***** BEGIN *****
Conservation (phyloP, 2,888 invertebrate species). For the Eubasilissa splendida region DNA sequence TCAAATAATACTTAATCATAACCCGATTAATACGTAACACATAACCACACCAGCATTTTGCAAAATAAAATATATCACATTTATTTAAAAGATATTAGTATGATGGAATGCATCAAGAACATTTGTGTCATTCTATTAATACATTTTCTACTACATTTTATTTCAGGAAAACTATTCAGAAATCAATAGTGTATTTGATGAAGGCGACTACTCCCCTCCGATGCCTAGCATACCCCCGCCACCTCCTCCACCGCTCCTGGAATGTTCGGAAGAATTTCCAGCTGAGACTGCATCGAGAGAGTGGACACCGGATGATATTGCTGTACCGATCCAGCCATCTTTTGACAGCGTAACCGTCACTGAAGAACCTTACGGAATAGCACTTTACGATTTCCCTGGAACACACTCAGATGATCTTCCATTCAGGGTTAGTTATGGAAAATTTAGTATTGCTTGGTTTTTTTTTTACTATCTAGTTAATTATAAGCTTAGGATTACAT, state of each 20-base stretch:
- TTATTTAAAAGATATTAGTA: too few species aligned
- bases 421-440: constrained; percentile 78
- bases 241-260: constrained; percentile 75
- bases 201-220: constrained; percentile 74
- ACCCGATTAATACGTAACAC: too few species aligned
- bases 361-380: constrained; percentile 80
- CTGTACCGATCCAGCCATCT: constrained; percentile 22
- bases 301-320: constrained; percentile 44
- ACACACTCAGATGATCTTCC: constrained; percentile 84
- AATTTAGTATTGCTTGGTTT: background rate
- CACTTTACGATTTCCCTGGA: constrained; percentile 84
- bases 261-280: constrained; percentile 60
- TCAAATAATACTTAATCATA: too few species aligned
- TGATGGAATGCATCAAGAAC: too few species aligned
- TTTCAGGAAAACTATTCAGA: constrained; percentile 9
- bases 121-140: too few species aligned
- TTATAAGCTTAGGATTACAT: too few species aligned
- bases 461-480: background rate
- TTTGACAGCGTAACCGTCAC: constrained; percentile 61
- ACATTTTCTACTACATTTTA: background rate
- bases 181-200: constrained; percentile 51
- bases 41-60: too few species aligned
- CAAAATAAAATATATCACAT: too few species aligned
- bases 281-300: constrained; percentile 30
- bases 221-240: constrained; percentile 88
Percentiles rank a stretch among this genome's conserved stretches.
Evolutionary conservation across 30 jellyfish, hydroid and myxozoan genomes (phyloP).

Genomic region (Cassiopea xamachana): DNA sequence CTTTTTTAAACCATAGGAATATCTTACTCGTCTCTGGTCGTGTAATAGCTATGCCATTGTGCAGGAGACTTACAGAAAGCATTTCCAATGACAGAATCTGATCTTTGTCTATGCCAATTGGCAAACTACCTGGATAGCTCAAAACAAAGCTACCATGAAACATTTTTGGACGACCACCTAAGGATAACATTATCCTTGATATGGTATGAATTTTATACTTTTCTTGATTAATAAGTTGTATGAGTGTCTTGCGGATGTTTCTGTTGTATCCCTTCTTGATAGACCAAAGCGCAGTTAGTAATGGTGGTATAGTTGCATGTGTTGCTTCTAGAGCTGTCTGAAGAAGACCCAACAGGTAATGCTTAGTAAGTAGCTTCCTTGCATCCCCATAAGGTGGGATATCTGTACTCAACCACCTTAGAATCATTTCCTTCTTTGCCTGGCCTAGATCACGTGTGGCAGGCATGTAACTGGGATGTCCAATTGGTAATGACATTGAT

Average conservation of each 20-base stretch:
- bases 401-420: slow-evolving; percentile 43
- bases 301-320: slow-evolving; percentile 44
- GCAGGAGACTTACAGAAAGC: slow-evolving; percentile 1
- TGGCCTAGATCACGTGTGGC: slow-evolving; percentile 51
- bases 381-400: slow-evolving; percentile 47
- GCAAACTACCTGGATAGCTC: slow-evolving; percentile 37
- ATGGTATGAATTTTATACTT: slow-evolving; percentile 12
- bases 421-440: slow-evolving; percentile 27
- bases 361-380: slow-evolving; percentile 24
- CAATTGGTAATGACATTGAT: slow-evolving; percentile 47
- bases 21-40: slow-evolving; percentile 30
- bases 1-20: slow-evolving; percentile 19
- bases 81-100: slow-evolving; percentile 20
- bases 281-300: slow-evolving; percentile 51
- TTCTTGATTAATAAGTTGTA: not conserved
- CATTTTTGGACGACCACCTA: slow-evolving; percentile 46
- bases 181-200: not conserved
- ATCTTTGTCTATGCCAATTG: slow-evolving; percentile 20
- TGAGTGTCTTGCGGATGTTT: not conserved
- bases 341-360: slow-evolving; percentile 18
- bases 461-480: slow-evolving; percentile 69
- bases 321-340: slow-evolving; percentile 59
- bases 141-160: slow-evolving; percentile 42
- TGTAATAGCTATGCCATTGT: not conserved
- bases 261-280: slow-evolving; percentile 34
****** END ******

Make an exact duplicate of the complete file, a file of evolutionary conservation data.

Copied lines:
Conservation (phyloP, 2,888 invertebrate species). For the Eubasilissa splendida region DNA sequence TCAAATAATACTTAATCATAACCCGATTAATACGTAACACATAACCACACCAGCATTTTGCAAAATAAAATATATCACATTTATTTAAAAGATATTAGTATGATGGAATGCATCAAGAACATTTGTGTCATTCTATTAATACATTTTCTACTACATTTTATTTCAGGAAAACTATTCAGAAATCAATAGTGTATTTGATGAAGGCGACTACTCCCCTCCGATGCCTAGCATACCCCCGCCACCTCCTCCACCGCTCCTGGAATGTTCGGAAGAATTTCCAGCTGAGACTGCATCGAGAGAGTGGACACCGGATGATATTGCTGTACCGATCCAGCCATCTTTTGACAGCGTAACCGTCACTGAAGAACCTTACGGAATAGCACTTTACGATTTCCCTGGAACACACTCAGATGATCTTCCATTCAGGGTTAGTTATGGAAAATTTAGTATTGCTTGGTTTTTTTTTTACTATCTAGTTAATTATAAGCTTAGGATTACAT, state of each 20-base stretch:
- TTATTTAAAAGATATTAGTA: too few species aligned
- bases 421-440: constrained; percentile 78
- bases 241-260: constrained; percentile 75
- bases 201-220: constrained; percentile 74
- ACCCGATTAATACGTAACAC: too few species aligned
- bases 361-380: constrained; percentile 80
- CTGTACCGATCCAGCCATCT: constrained; percentile 22
- bases 301-320: constrained; percentile 44
- ACACACTCAGATGATCTTCC: constrained; percentile 84
- AATTTAGTATTGCTTGGTTT: background rate
- CACTTTACGATTTCCCTGGA: constrained; percentile 84
- bases 261-280: constrained; percentile 60
- TCAAATAATACTTAATCATA: too few species aligned
- TGATGGAATGCATCAAGAAC: too few species aligned
- TTTCAGGAAAACTATTCAGA: constrained; percentile 9
- bases 121-140: too few species aligned
- TTATAAGCTTAGGATTACAT: too few species aligned
- bases 461-480: background rate
- TTTGACAGCGTAACCGTCAC: constrained; percentile 61
- ACATTTTCTACTACATTTTA: background rate
- bases 181-200: constrained; percentile 51
- bases 41-60: too few species aligned
- CAAAATAAAATATATCACAT: too few species aligned
- bases 281-300: constrained; percentile 30
- bases 221-240: constrained; percentile 88
Percentiles rank a stretch among this genome's conserved stretches.
Evolutionary conservation across 30 jellyfish, hydroid and myxozoan genomes (phyloP).

Genomic region (Cassiopea xamachana): DNA sequence CTTTTTTAAACCATAGGAATATCTTACTCGTCTCTGGTCGTGTAATAGCTATGCCATTGTGCAGGAGACTTACAGAAAGCATTTCCAATGACAGAATCTGATCTTTGTCTATGCCAATTGGCAAACTACCTGGATAGCTCAAAACAAAGCTACCATGAAACATTTTTGGACGACCACCTAAGGATAACATTATCCTTGATATGGTATGAATTTTATACTTTTCTTGATTAATAAGTTGTATGAGTGTCTTGCGGATGTTTCTGTTGTATCCCTTCTTGATAGACCAAAGCGCAGTTAGTAATGGTGGTATAGTTGCATGTGTTGCTTCTAGAGCTGTCTGAAGAAGACCCAACAGGTAATGCTTAGTAAGTAGCTTCCTTGCATCCCCATAAGGTGGGATATCTGTACTCAACCACCTTAGAATCATTTCCTTCTTTGCCTGGCCTAGATCACGTGTGGCAGGCATGTAACTGGGATGTCCAATTGGTAATGACATTGAT

Average conservation of each 20-base stretch:
- bases 401-420: slow-evolving; percentile 43
- bases 301-320: slow-evolving; percentile 44
- GCAGGAGACTTACAGAAAGC: slow-evolving; percentile 1
- TGGCCTAGATCACGTGTGGC: slow-evolving; percentile 51
- bases 381-400: slow-evolving; percentile 47
- GCAAACTACCTGGATAGCTC: slow-evolving; percentile 37
- ATGGTATGAATTTTATACTT: slow-evolving; percentile 12
- bases 421-440: slow-evolving; percentile 27
- bases 361-380: slow-evolving; percentile 24
- CAATTGGTAATGACATTGAT: slow-evolving; percentile 47
- bases 21-40: slow-evolving; percentile 30
- bases 1-20: slow-evolving; percentile 19
- bases 81-100: slow-evolving; percentile 20
- bases 281-300: slow-evolving; percentile 51
- TTCTTGATTAATAAGTTGTA: not conserved
- CATTTTTGGACGACCACCTA: slow-evolving; percentile 46
- bases 181-200: not conserved
- ATCTTTGTCTATGCCAATTG: slow-evolving; percentile 20
- TGAGTGTCTTGCGGATGTTT: not conserved
- bases 341-360: slow-evolving; percentile 18
- bases 461-480: slow-evolving; percentile 69
- bases 321-340: slow-evolving; percentile 59
- bases 141-160: slow-evolving; percentile 42
- TGTAATAGCTATGCCATTGT: not conserved
- bases 261-280: slow-evolving; percentile 34